Quantum dynamics from classical networks

A particular ingredient that facilitated a lot of the recent progress in the field of complex quan- tum systems away from equilibrium was the ability to perform numerical simulations of the non- equilibrium dynamics, because the model systems of interest are generally not solvable otherwise. Particularly notable are tensor network algorithms, which today constitute the method of choice for the numerically exact simulation of quantum many-body dynamics in low dimensions. However, experimental advances on quantum simulators substantially increase the coherence times and push towards non-equilibrium dynamics in two spatial dimensions; thereby, they enter regimes in which tensor network methods face serious limitations.

A primary goal of my ongoing and future research is to develop novel computational techniques based on neural network quantum states to enable the versatile and efficient simulation of quantum many-body dynamics that is observed in modern quantum simulators. This idea was recently proposed in a pioneering work by Carleo and Troyer [Science 355, 602 (2017)]. While this work relied on the general representability theorems, we showed in a first analytical work specifically that at least in a perturbative regime time-evolved wave functions can efficiently be encoded in neural networks [1]. Subsequently, again in collaboration with Dr. Markus Heyl, I was able to overcome some severe limitations in the numerical approach to compute time evolution using neural network wave functions. With the resulting highly parallelized algorithm we demonstrated in paradigmatic test cases with generic parameters that this new approach outperforms state of the art methods for dynamics in two dimensions [2]. Moreover, supplementing the perturbative networks introduced in Ref. [1] with a time-dependent variational principle our collaboration of current and former members of the group of Markus Heyl most recently resulted in the first observation of an intriguing type of non-ergodic behavior in an interacting two-dimensional lattice gauge theory [3].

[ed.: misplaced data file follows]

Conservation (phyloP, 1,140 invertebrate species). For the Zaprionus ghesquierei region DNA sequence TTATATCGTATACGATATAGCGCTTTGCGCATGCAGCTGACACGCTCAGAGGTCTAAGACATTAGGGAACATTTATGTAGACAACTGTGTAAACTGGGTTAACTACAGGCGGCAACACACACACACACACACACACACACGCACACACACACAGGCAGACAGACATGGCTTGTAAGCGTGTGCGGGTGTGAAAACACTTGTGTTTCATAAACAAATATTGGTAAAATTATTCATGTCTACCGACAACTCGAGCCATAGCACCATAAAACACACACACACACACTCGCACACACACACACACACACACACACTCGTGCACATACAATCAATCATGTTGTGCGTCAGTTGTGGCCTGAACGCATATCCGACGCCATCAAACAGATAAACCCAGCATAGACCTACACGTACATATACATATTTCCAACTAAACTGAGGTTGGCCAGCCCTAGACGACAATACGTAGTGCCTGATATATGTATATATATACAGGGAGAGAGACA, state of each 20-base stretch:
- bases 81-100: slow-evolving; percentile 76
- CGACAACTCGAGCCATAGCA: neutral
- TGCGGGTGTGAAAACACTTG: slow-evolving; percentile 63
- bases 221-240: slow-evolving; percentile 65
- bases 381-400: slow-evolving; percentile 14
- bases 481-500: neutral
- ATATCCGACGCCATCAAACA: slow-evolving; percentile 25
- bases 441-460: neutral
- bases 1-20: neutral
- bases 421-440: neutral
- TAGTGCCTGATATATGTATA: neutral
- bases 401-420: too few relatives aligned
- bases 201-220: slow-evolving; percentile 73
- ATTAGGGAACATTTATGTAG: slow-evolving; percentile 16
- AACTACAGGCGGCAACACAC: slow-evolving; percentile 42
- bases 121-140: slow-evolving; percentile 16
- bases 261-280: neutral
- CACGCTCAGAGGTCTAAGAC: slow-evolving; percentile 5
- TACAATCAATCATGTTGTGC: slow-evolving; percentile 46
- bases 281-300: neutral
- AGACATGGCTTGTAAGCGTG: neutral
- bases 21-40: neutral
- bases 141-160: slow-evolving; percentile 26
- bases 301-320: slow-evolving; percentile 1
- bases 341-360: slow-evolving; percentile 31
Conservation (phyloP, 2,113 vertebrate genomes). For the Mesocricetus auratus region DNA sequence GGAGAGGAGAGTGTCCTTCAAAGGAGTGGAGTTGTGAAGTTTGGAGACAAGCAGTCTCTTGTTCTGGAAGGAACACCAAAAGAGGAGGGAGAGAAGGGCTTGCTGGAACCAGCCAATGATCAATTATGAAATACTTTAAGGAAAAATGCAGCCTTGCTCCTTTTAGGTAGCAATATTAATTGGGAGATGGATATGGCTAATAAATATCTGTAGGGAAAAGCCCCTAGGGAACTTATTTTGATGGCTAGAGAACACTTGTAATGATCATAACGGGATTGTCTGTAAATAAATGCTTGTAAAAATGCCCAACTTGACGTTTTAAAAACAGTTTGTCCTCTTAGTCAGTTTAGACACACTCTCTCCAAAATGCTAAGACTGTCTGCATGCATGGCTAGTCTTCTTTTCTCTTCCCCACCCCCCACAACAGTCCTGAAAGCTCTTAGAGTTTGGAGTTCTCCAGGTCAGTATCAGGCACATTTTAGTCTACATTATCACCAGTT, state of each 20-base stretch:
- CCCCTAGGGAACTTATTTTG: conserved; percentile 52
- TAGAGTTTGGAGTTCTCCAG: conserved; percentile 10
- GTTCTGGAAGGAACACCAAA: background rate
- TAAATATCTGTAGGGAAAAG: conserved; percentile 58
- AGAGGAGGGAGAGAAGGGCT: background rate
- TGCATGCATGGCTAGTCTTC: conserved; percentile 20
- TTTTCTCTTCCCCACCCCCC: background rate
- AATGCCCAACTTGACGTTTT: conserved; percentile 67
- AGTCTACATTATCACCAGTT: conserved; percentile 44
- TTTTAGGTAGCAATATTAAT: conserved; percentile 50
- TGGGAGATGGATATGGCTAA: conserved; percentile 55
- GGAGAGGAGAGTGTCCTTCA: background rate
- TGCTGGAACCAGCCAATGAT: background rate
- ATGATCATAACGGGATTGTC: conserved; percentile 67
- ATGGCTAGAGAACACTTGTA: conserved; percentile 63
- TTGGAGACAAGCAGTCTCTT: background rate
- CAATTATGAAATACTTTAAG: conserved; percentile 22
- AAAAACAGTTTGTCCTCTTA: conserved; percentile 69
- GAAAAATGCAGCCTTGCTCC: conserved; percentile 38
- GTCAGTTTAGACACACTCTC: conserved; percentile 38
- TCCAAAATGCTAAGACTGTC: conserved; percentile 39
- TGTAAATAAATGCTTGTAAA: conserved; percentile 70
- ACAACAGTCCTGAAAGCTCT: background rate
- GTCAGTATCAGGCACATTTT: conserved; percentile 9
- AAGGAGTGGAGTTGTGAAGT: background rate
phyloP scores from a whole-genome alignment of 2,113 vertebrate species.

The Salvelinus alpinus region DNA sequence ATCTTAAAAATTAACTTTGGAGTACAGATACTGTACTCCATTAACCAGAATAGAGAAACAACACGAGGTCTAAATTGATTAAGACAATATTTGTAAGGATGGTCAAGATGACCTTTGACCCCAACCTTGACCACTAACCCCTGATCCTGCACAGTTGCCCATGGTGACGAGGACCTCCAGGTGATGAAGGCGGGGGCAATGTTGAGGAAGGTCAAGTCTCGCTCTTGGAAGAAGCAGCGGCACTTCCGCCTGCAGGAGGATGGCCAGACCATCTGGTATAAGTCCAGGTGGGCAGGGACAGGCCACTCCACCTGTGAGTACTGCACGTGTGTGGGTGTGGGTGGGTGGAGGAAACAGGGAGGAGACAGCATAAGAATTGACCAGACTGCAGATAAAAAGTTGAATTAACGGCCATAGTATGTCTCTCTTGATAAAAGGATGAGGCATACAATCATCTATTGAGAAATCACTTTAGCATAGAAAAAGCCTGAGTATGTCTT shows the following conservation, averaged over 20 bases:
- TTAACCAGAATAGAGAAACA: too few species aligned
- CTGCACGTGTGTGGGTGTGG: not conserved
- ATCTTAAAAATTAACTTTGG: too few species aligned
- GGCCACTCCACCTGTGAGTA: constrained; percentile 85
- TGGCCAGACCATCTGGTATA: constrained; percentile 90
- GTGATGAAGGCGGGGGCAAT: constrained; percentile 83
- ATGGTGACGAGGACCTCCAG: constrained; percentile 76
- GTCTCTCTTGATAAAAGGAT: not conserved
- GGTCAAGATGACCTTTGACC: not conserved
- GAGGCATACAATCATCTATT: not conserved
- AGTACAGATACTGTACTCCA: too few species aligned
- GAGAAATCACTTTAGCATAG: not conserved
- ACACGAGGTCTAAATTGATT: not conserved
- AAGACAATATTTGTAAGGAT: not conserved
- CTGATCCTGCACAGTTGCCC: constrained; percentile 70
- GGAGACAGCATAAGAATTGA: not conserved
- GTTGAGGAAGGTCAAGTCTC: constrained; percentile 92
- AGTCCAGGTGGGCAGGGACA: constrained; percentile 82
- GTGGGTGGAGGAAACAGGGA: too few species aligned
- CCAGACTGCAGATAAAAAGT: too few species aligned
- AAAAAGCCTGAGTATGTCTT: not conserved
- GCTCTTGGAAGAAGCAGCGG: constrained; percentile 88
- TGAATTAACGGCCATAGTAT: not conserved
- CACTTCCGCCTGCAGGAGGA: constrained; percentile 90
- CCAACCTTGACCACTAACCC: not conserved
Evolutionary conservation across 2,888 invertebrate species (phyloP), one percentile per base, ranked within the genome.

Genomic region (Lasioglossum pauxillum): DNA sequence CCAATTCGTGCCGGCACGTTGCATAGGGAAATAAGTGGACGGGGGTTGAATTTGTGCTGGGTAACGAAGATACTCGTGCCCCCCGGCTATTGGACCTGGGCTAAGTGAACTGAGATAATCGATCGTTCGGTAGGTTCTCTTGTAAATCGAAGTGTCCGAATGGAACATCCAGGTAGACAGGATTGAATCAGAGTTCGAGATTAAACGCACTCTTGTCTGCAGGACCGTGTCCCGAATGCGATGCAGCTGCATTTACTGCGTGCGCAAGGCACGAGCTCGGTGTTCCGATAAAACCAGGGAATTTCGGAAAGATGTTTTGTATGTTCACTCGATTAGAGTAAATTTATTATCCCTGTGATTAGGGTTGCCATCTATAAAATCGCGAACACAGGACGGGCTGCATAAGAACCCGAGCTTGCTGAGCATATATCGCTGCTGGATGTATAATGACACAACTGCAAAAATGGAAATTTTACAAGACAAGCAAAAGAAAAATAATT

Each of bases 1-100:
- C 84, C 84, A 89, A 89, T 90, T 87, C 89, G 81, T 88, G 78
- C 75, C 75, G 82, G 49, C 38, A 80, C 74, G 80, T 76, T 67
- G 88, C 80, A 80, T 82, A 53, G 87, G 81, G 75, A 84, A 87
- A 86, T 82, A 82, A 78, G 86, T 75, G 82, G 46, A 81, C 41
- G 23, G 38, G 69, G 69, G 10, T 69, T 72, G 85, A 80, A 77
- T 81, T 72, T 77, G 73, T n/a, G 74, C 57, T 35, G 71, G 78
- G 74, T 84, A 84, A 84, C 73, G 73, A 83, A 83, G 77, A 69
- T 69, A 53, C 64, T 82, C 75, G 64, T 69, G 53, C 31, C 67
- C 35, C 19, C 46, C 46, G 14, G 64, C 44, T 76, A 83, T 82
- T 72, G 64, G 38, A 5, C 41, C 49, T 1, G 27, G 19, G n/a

[1] M. Schmitt and M. Heyl, Quantum dynamics in transverse-field Ising models from classical networks, SciPost Phys. 4, 013 (2018)

[2] M. Schmitt and M. Heyl, Quantum many-body dynamics in two dimensions with artificial neural networks, arXiv:1912.08828

[3] P. Karpov, R. Verdel, Y.-P. Huang, M. Schmitt and M. Heyl, Disorder-free localization in an interacting two-dimensional lattice gauge theory, arXiv:2003.04901

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